• No tribe identified in Haryana, Punjab, Chandigarh, Delhi, and Puducherry.

Particularly Vulnerable Tribal Groups (PVTGs)

  • In 1975, the Government of India initiated to identify the most vulnerable tribal groups as a separate category called PVTGs and declared 52 such groups.
  • Later 23 groups were added to the category making it a total of 75 PVTGs out of 705 Scheduled Tribes, spread over 18 states and one Union Territory (A&N Islands) in the country (2011 census).
  • Characteristics of PVTG’s:
    1. Declining or stagnant population,
    2. Low level of literacy,
    3. Pre-agricultural level of technology,
    4. Economically backwards,
    5. Generally, inhabit remote localities having poor infrastructure and administrative support.
  • The highest number is found in Odisha (13), followed by Andhra Pradesh (12).
  • These hunting, food-gathering, and some agricultural communities have been identified as less acculturated tribes among the tribal population groups and in need of special programmes for their sustainable development.
  • The Ministry of Tribal Affairs implements the Scheme of “Development of Particularly Vulnerable Tribal Groups (PVTGs)” exclusively for them.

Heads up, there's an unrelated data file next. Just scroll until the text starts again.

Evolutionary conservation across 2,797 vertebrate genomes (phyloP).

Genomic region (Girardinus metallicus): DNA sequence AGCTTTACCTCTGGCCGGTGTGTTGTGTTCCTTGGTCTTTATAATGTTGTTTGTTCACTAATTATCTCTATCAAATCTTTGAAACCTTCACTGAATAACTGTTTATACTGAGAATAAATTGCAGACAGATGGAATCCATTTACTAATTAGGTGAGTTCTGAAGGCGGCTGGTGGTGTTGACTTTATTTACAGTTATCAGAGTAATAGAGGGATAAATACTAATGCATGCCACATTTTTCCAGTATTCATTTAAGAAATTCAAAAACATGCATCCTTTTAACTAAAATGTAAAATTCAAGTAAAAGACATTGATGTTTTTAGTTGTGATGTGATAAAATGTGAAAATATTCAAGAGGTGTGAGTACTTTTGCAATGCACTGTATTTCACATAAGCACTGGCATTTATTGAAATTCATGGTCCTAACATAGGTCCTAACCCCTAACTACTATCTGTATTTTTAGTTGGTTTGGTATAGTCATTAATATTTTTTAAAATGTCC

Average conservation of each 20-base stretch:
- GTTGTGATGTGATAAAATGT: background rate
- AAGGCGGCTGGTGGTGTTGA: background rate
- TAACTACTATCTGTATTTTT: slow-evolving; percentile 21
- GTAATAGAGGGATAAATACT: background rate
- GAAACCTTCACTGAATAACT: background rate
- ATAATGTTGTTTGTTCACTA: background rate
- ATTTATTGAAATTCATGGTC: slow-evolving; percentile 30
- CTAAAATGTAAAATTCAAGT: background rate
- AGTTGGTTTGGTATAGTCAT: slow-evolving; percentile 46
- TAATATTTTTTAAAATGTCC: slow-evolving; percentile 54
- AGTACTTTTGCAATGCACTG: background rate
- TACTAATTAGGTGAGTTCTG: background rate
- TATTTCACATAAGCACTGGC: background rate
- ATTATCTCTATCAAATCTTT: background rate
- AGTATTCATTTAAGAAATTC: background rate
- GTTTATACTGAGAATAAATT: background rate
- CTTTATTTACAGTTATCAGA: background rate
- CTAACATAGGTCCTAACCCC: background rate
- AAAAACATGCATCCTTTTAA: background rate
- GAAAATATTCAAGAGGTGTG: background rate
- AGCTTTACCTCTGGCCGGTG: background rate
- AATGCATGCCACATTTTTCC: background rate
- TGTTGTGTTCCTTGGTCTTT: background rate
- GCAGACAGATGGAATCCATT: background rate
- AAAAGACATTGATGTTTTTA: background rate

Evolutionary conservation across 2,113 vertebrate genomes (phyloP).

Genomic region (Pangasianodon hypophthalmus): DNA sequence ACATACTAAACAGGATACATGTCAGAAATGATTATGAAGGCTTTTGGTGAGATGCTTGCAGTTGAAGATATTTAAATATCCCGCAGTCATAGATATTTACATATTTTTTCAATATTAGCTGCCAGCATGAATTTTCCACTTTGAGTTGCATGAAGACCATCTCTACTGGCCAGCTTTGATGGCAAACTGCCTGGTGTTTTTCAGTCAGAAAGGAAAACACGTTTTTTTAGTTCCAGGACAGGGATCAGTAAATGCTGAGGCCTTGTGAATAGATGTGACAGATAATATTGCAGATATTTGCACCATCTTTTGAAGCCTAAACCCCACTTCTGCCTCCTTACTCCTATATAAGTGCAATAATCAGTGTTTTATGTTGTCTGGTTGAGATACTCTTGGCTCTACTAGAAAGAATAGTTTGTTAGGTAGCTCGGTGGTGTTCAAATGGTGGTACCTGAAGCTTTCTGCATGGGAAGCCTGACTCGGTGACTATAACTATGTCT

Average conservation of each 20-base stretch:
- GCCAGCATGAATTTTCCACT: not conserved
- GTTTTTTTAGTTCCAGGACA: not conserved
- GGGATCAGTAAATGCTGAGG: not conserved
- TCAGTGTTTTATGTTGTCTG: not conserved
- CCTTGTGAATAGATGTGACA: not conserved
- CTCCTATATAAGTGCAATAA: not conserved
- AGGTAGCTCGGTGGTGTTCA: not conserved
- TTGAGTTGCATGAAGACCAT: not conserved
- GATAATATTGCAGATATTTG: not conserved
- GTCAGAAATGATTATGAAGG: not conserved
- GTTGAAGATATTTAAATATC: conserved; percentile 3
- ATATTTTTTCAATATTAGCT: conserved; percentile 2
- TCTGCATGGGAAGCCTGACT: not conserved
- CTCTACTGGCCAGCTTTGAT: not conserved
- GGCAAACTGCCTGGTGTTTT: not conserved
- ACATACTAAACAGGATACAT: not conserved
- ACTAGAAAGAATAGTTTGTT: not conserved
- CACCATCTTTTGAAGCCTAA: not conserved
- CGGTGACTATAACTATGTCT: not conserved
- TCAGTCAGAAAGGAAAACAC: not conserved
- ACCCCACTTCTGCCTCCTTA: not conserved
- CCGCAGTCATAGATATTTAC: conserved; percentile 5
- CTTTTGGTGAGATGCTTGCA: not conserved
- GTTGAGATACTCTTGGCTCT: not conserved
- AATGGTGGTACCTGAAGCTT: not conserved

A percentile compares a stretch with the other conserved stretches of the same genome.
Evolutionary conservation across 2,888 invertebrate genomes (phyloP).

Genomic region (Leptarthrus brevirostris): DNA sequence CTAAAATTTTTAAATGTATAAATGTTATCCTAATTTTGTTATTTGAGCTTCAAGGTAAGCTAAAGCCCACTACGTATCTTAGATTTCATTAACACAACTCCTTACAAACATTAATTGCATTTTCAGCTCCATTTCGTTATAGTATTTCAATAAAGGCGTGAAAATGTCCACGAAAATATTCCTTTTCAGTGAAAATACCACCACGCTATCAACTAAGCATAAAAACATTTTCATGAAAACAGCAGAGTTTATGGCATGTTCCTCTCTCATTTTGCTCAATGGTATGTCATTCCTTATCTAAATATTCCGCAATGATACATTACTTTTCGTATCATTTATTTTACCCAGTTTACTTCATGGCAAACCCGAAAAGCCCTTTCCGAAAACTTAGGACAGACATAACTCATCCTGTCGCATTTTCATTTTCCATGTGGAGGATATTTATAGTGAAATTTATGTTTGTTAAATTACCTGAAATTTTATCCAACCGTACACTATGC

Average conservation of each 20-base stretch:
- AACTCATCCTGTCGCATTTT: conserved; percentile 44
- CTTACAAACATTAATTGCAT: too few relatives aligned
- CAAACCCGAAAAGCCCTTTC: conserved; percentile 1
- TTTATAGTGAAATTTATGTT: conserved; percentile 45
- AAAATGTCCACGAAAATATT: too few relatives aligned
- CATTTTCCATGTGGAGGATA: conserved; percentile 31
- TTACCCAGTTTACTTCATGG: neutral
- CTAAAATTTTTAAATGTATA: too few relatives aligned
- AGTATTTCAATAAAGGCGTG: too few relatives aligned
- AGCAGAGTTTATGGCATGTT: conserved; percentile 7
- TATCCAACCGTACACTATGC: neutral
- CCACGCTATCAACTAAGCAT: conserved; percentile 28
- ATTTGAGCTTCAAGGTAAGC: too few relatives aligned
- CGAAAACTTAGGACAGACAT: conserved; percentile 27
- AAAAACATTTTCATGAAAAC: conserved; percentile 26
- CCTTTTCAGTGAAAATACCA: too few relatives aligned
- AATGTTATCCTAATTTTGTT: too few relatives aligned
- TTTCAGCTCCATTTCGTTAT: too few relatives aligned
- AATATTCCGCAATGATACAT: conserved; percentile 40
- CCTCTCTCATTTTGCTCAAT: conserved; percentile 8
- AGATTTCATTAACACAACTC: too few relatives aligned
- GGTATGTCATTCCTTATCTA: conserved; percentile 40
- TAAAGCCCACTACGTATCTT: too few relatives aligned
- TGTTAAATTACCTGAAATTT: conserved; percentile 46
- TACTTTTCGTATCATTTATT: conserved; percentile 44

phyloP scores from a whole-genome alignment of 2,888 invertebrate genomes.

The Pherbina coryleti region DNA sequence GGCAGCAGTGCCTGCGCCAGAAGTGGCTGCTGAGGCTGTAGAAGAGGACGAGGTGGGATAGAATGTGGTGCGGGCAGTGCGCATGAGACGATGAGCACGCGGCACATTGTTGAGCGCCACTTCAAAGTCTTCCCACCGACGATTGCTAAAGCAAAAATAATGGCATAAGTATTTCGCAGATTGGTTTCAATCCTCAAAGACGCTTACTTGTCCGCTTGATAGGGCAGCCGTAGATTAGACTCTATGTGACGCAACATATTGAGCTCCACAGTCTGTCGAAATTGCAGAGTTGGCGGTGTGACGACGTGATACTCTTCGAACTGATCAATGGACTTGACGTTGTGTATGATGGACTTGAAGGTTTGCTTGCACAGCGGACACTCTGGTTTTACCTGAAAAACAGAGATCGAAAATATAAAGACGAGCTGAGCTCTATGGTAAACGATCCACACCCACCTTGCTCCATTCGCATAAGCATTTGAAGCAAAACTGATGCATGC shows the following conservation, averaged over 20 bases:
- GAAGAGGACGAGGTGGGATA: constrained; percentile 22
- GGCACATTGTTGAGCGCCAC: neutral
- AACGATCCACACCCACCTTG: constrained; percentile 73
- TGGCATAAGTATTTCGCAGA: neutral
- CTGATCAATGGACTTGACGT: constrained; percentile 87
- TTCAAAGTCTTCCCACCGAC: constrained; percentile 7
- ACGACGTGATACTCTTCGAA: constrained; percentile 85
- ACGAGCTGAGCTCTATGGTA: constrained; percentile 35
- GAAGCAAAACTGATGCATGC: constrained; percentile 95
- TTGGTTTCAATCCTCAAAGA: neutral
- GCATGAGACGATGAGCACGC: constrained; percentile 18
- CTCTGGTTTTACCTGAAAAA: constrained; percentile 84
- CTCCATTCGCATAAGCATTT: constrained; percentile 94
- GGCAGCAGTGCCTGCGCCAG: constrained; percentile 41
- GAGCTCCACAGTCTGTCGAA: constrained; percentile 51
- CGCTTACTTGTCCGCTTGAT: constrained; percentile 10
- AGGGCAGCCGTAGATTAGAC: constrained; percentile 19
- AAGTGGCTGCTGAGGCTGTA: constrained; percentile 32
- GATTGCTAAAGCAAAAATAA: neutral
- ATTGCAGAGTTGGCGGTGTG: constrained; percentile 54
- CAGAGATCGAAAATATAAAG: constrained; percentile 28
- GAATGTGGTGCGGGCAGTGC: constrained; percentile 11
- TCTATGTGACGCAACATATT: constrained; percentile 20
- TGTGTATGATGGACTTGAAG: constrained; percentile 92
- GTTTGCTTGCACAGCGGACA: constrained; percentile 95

• Under the scheme, Conservation-cum-Development (CCD)/Annual Plans are to be prepared by each State/UT for their PVTGs based on their need assessment.
    • Priority is also assigned to PVTGs under the schemes of Special Central Assistance (SCA) to Tribal Sub-Scheme (TSS), Grants under Article 275(1) of the Constitution, Grants-in-aid to Voluntary Organizations working for the welfare of Scheduled Tribes and Strengthening of Education among ST Girls in Low Literacy Districts.



Legal Provisions

  • Protection of Civil Rights Act, 1955: against untouchability.
  • Scheduled Castes and the Scheduled Tribes (Prevention of Atrocities) Act, 1989: to prevent the commission of offences of atrocities against the members of the Scheduled Castes and the Scheduled Tribes.
  • Provisions of the Panchayats (Extension to the Scheduled Areas) Act, 1996: to provide for the extension of the provisions of Part IX of the Constitution relating to the Panchayats to the Scheduled Areas.
  • Scheduled Tribes and Other Traditional Forest Dwellers (Recognition of Forest Rights) Act, 2006:  to recognize and vest the forest rights and occupation in forest land in forest-dwelling scheduled tribes and other traditional forest dwellers.

Committees Related to Tribal Communities

  1. Xaxa Committee (2013)
  2. Bhuria Commission (2002-2004)